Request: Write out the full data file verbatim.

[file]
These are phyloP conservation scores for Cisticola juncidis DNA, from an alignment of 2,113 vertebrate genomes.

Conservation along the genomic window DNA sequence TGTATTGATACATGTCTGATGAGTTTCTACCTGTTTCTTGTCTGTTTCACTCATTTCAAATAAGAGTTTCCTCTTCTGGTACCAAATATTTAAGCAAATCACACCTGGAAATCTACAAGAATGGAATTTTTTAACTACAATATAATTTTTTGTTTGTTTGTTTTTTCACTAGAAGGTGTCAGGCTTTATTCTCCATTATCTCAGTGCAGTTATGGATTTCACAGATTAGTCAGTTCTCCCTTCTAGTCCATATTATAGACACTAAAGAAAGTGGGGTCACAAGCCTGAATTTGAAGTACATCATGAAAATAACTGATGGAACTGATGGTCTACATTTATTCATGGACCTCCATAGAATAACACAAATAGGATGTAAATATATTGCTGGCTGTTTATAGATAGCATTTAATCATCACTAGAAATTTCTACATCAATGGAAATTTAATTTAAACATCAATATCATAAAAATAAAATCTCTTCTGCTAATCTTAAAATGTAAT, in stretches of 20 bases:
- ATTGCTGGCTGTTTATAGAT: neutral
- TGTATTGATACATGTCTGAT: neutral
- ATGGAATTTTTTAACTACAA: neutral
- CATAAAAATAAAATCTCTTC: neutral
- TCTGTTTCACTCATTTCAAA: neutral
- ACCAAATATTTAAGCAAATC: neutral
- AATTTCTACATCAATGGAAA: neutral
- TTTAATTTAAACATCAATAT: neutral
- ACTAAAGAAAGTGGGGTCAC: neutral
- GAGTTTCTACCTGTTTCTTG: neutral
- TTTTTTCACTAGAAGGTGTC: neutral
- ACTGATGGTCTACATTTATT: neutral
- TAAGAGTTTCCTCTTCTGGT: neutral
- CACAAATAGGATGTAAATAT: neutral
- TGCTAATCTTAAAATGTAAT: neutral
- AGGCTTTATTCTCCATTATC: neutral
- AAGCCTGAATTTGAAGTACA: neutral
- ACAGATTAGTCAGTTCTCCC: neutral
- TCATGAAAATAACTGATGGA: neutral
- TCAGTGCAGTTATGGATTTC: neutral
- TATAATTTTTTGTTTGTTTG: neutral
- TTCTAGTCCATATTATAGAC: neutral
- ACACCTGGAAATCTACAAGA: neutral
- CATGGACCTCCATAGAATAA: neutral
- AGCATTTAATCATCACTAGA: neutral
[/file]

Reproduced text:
These are phyloP conservation scores for Cisticola juncidis DNA, from an alignment of 2,113 vertebrate genomes.

Conservation along the genomic window DNA sequence TGTATTGATACATGTCTGATGAGTTTCTACCTGTTTCTTGTCTGTTTCACTCATTTCAAATAAGAGTTTCCTCTTCTGGTACCAAATATTTAAGCAAATCACACCTGGAAATCTACAAGAATGGAATTTTTTAACTACAATATAATTTTTTGTTTGTTTGTTTTTTCACTAGAAGGTGTCAGGCTTTATTCTCCATTATCTCAGTGCAGTTATGGATTTCACAGATTAGTCAGTTCTCCCTTCTAGTCCATATTATAGACACTAAAGAAAGTGGGGTCACAAGCCTGAATTTGAAGTACATCATGAAAATAACTGATGGAACTGATGGTCTACATTTATTCATGGACCTCCATAGAATAACACAAATAGGATGTAAATATATTGCTGGCTGTTTATAGATAGCATTTAATCATCACTAGAAATTTCTACATCAATGGAAATTTAATTTAAACATCAATATCATAAAAATAAAATCTCTTCTGCTAATCTTAAAATGTAAT, in stretches of 20 bases:
- ATTGCTGGCTGTTTATAGAT: neutral
- TGTATTGATACATGTCTGAT: neutral
- ATGGAATTTTTTAACTACAA: neutral
- CATAAAAATAAAATCTCTTC: neutral
- TCTGTTTCACTCATTTCAAA: neutral
- ACCAAATATTTAAGCAAATC: neutral
- AATTTCTACATCAATGGAAA: neutral
- TTTAATTTAAACATCAATAT: neutral
- ACTAAAGAAAGTGGGGTCAC: neutral
- GAGTTTCTACCTGTTTCTTG: neutral
- TTTTTTCACTAGAAGGTGTC: neutral
- ACTGATGGTCTACATTTATT: neutral
- TAAGAGTTTCCTCTTCTGGT: neutral
- CACAAATAGGATGTAAATAT: neutral
- TGCTAATCTTAAAATGTAAT: neutral
- AGGCTTTATTCTCCATTATC: neutral
- AAGCCTGAATTTGAAGTACA: neutral
- ACAGATTAGTCAGTTCTCCC: neutral
- TCATGAAAATAACTGATGGA: neutral
- TCAGTGCAGTTATGGATTTC: neutral
- TATAATTTTTTGTTTGTTTG: neutral
- TTCTAGTCCATATTATAGAC: neutral
- ACACCTGGAAATCTACAAGA: neutral
- CATGGACCTCCATAGAATAA: neutral
- AGCATTTAATCATCACTAGA: neutral